12. Figure 4.5 BaCI 2 Dissolving
    13. Types of solutions <ul><li>Acids - form H + ions when dissolved. </li></ul><ul><li>Strong acids fall apart completely. </li></ul><ul><li>Many ions </li></ul><ul><li>H 2 SO 4 HNO 3 HCl HBr HI HClO 4 </li></ul><ul><li>Weak acids- don’t dissociate completely. </li></ul><ul><li>Bases - form OH - ions when dissolved. </li></ul><ul><li>Strong bases - many ions. </li></ul><ul><li>KOH, NaOH, Ca(OH) 2 </li></ul>
    14. Figure 4.6 HCI ( aq ) is Completely Ionized
    15. Figure 4.7 An Aqueous Solution of Sodium Hydroxide
    16. Figure 4.8 Acetic Acid in Water
    17. Figure 4.9 The Reaction of NH 3 in Water
    18. 4.3 Composition of Solutions <ul><li>Concentration - how much is dissolved. </li></ul><ul><li>Molarity = Moles of solute Liters of solution </li></ul><ul><li>abbreviated M </li></ul><ul><li>1 M = 1 mol solute / 1 liter solution </li></ul><ul><li>Calculate the molarity of a solution with 34.6 g of NaCl dissolved in 125 mL of solution. Steps . . . </li></ul>
    19. 4.3 Composition of Solutions pp <ul><li>Calculate the molarity of a solution with 34.6 g of NaCl dissolved in 125 mL of solution. </li></ul><ul><li>Convert grams to moles. How? Convert mL to L. How? Divide moles by liters </li></ul><ul><li>(34.6 g)(1 mol) (58.5 g)(0.125 L) </li></ul><ul><li>= 4.73 M </li></ul>
    20. Molarity <ul><li>How many grams of HCl (M = 36.5) would be required to make 50.0 mL of a 2.7 M solution? Ans. . . </li></ul><ul><li>(0.050 L)(2.7 moles/L)(36.5 g/mole) = 4.9 g HCl </li></ul>
    21. Molarity <ul><li>What would the concentration of CaCl 2 be if you used 27g of CaCl 2 (M = 111) to make 500. mL of solution? Ans. . . </li></ul><ul><li>(27 g)(1 mole/110.986)(1/0.500L) = 0.49 M (about 0.50 molarity) </li></ul><ul><li>What is the approximate concentration of each ion? </li></ul><ul><li>Ca 2+ = 0.50 M ; Cl 1- = 1.00 M </li></ul>
    22. Molarity <ul><li>Calculate the concentration of a solution made by dissolving 45.6 g of Fe 2 (SO 4 ) 3 to a total volume of 475 mL. (M of Fe 2 (SO 4 ) 3 = 400. g/mol) Ans. . . </li></ul><ul><li>(45.6 g)(1 mole/400. g)/.475 L = 0.240 M </li></ul><ul><li>What is the concentration of each ion ? </li></ul><ul><li>Fe = 0.48 M ; SO 4 = 0.72 M </li></ul>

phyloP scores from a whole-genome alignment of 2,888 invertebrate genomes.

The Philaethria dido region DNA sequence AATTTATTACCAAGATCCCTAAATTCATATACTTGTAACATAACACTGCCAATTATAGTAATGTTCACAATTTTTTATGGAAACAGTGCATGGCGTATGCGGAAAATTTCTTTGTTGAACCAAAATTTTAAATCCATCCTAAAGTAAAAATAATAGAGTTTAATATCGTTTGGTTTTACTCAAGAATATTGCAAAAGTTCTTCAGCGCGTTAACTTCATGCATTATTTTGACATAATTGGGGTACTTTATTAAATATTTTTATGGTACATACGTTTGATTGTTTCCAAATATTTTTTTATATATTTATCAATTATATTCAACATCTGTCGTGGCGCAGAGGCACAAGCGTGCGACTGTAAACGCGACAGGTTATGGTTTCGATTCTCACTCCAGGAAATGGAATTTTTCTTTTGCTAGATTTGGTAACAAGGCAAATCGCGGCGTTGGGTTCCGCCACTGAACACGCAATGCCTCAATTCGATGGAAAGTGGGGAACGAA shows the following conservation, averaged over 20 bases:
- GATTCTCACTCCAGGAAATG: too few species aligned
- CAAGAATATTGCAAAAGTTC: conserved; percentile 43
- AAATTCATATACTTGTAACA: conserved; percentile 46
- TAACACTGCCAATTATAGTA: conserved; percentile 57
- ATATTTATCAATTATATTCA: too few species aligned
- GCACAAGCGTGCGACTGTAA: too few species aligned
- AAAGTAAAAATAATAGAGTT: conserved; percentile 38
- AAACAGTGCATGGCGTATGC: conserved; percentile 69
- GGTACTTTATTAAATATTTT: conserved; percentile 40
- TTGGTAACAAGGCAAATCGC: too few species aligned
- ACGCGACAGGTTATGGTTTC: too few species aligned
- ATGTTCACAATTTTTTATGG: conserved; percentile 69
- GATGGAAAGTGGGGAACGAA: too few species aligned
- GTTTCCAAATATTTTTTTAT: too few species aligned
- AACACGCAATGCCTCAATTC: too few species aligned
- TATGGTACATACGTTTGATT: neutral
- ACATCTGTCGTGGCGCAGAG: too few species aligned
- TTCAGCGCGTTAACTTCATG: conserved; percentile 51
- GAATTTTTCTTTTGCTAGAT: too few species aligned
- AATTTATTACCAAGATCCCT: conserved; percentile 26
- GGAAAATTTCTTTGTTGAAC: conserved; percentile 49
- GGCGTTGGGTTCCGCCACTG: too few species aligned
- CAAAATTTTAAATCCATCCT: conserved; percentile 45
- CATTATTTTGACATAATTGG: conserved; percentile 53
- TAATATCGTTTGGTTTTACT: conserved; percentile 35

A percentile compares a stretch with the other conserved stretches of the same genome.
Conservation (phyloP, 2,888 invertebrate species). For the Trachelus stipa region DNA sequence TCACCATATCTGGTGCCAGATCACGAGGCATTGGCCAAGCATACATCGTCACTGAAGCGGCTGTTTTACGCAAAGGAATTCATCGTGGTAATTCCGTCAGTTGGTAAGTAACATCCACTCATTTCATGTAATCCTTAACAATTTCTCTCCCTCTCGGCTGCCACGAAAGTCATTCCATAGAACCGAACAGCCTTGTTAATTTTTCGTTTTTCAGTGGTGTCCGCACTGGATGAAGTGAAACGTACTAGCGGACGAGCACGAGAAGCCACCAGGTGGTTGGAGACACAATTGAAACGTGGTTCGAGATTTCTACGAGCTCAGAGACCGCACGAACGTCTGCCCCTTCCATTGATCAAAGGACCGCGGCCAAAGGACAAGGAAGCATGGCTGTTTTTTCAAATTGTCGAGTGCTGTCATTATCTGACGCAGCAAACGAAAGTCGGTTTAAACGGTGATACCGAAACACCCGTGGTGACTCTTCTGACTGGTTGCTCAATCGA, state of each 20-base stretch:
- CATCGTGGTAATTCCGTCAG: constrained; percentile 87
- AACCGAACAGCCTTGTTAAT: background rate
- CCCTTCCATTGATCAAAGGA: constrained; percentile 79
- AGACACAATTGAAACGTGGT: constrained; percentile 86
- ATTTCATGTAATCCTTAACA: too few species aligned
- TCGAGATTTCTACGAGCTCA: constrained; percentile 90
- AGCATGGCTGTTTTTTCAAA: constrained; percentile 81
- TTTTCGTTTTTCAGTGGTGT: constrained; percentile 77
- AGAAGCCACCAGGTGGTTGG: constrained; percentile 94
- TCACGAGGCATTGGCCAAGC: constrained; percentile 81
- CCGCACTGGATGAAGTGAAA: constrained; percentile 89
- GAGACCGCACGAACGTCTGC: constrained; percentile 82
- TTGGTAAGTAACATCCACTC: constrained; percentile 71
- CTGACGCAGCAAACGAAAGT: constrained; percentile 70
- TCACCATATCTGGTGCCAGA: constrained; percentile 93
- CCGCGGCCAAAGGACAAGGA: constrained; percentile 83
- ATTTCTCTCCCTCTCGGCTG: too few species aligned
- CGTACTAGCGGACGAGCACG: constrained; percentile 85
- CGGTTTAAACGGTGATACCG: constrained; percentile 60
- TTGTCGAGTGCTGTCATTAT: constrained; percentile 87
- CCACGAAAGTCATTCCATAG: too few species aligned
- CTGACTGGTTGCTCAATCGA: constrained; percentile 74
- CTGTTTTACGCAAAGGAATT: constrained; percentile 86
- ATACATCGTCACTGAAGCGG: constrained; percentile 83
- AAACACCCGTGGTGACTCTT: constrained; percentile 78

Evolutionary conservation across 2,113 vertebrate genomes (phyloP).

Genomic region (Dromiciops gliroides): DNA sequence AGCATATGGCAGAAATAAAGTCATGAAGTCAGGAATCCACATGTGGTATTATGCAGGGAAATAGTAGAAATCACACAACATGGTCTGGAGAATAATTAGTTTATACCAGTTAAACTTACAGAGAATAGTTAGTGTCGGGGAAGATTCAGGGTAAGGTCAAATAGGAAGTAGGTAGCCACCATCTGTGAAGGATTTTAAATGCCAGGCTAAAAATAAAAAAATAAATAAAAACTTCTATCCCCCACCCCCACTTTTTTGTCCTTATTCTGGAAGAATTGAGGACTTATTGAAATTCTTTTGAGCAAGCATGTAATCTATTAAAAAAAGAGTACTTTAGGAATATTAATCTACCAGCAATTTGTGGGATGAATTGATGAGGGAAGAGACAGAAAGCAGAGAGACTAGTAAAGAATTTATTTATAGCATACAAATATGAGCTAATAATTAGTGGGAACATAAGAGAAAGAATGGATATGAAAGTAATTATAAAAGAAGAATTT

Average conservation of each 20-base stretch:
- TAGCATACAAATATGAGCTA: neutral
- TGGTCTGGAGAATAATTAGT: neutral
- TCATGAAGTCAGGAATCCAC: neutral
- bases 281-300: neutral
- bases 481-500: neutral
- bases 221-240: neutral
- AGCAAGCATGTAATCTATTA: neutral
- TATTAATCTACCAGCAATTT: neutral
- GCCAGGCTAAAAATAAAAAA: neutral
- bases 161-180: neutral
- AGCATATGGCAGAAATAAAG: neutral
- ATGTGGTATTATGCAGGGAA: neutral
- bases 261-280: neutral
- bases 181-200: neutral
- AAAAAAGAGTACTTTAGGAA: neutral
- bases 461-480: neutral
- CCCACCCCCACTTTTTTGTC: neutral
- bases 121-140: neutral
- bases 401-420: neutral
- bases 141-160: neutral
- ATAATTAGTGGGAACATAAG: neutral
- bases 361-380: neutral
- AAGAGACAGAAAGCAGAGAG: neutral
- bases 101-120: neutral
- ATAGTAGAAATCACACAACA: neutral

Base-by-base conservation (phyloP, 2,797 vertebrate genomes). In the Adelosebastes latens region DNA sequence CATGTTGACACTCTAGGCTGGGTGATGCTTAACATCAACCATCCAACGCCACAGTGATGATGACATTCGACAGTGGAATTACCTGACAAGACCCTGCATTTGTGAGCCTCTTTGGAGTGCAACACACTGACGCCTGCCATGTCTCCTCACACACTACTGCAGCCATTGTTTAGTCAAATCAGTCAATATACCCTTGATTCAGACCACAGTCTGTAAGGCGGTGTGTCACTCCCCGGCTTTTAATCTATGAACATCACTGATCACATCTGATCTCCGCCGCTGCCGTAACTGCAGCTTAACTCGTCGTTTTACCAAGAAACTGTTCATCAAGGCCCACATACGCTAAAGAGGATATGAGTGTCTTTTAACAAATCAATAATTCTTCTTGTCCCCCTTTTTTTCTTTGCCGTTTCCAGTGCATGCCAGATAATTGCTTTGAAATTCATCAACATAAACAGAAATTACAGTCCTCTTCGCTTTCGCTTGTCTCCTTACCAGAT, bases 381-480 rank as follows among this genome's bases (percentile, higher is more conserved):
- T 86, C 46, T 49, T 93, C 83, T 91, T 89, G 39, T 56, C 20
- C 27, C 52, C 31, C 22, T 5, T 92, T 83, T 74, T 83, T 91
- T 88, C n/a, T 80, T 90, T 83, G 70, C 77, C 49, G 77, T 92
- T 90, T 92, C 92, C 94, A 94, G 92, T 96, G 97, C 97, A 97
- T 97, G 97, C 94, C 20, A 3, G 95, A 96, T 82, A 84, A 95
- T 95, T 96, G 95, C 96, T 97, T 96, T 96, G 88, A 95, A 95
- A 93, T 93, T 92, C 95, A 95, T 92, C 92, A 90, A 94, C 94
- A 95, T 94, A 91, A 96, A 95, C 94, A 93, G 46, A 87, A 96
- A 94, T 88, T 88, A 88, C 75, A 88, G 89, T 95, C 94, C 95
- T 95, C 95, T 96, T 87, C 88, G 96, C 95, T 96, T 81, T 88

23. Figure 4.10 Preparation of a Standard Solution <ul><li>Weighed amount of solute is put into volumetric flask and small quantity of H2O added </li></ul><ul><li>Solid dissolved by gently swirling with stopper in place </li></ul><ul><li>More water added until level just reaches mark on neck (d) </li></ul>
    24. Making solutions <ul><li>Describe how to make 100.0 mL of a 1.0 M K 2 CrO 4 solution. </li></ul><ul><li>(1.0 mole/L)(246 g/mole)(0.100 L) = dissolve 24.6 g in 85 ml distilled water; qsad to 100 ml </li></ul>
    25. Making solutions <ul><li>Describe how to make 250. mL of an 2.0 M copper(II) sulfate dihydrate solution. </li></ul><ul><li>What is formula for copper(II) sulfate dihydrate? </li></ul><ul><li>CuSO 4 •2H 2 O (M = 196) </li></ul><ul><li>What is the answer? . . . </li></ul><ul><li>(0.250L)(2.0 mole/L )(196 g/mole) = dissolve 98 g in 200 ml distilled water; qsad to 250 ml </li></ul>
    26. Dilution <ul><li>Adding more solvent to a known solution. </li></ul><ul><li>The moles of solute stay the same. </li></ul><ul><li>moles = M x L </li></ul><ul><li>M 1 V 1 = M 2 V 2 </li></ul><ul><li>moles = moles </li></ul><ul><li>Stock solution is a solution of known concentration used to make more dilute solutions </li></ul>